Valley with Flows in Noachis Terra (NASA/JPL/University of Arizona)
Martian terrain dotted with spider-like geological features (NASA/JPL/University of Arizona)
This closeup of the Rabe Crater highlights small ridges in its center (NASA/JPL/University of Arizona)
A shot of a crater on Mars' Hesperia Planum (NASA/JPL/University of Arizona)
This region in the area of Mars known as the Eastern Hellas Planitia is being considered as a candidate for future human exploration (NASA/JPL/University of Arizona)
This crater with curious ridges in its center is a possible future site for exploration (NASA/JPL/University of Arizona)
The dark spots on this pockmarked landscape are active geysers NASA researchers are monitoring (NASA/JPL/University of Arizona)
A set of gullies in a dune region called Kolhar (NASA/JPL/University of Arizona)

Keeping you current

Explore Far Out Views From Mars’ Surface With Over 1,000 New Photos

It’s the Martian “magic hour”

smithsonian.com

For more than a decade, NASA’s Mars Reconnaissance Orbiter (MRO) has circled the red planet, snapping photos of its surface and beaming them back for Earthbound scientists to examine. The high-resolution images contain all sorts of helpful information in mapping the Martian surface, but what makes the most recent download so exciting is that in this month alone, the MRO sent back more than 1,000 photos.

Thanks to the orbital camera, NASA scientists get regular monthly updates on what’s going down on the Martian ground. However, as Alessandra Potenza reports for The Verge, every 26 months Mars enters what’s known as “opposition” with the Sun. That means that for a few weeks, the Earth sits smack in between our planetary neighbor and our home star, giving scientists a rare direct line of communication to the distant probe, allowing for large data dumps.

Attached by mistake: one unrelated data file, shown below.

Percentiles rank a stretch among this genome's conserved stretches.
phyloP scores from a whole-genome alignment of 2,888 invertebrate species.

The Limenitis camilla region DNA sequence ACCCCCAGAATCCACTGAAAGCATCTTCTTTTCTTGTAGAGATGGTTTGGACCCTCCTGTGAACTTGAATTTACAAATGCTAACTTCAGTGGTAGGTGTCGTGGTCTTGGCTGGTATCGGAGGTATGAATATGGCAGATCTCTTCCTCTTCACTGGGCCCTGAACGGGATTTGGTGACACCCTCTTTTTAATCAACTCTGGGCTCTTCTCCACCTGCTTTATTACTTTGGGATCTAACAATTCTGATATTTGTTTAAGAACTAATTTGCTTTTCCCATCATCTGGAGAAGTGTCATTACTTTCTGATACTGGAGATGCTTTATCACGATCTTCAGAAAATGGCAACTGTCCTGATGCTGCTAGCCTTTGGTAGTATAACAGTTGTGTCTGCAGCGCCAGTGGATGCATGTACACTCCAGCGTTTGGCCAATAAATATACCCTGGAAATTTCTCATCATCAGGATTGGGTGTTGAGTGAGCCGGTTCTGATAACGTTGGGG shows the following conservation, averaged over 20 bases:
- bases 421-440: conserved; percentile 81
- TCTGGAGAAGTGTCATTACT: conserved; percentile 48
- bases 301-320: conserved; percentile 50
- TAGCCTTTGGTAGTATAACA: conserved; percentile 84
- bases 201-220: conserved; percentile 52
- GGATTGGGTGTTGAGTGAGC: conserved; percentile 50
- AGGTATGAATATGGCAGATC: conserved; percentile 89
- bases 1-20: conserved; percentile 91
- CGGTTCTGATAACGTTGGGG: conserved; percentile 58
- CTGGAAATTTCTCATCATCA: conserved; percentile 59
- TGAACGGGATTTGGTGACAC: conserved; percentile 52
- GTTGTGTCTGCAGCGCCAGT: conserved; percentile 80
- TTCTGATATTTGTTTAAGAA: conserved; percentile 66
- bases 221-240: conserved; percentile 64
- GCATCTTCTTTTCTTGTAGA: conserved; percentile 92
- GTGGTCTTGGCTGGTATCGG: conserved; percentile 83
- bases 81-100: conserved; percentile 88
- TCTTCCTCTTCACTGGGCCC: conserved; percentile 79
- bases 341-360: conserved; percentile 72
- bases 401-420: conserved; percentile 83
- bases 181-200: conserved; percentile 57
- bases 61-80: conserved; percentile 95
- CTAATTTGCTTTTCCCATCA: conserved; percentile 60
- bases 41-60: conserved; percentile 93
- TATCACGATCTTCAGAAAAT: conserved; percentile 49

This time around, scientists had even more reason to be excited about getting the latest batch of photos. In addition to being able to download a wealth of new images of Mars’ deserts, dunes, canyons and mountains all at once, it just so happens that the most recent opposition occurred at a time when the sun shined directly on Mars’ equator. While one of the red planet’s poles is usually in shadow at any given time, this month, the MRO was able to snap its most complete shots of Mars’ feature thanks to the perfect lighting, Samantha Cole reports for Popular Science.

These photos aren't just stunning, they also relay important information to NASA. The agency uses the images it receives from the MRO to compile updated maps of the planet’s surface to choose where to send surface rovers in the future. With the space agency due to launch the InSight lander on Mars in 2018 and several other rovers to the planet in 2020, having up-to-date maps means knowing where best to point them, director of the Planetary Image Research Laboratory, Alfred McEwen, tells Cole. Meanwhile, the eye in the sky also tracks many of the fascinating environmental processes happening on the planet’s surface, like shifting sand dunes and jets of dry ice at the North and South poles.

You can check out all of the MRO’s most recent photos here.

About Danny Lewis

Danny Lewis is a multimedia journalist working in print, radio, and illustration. He focuses on stories with a health/science bent and has reported some of his favorite pieces from the prow of a canoe. Danny is based in Brooklyn, NY.

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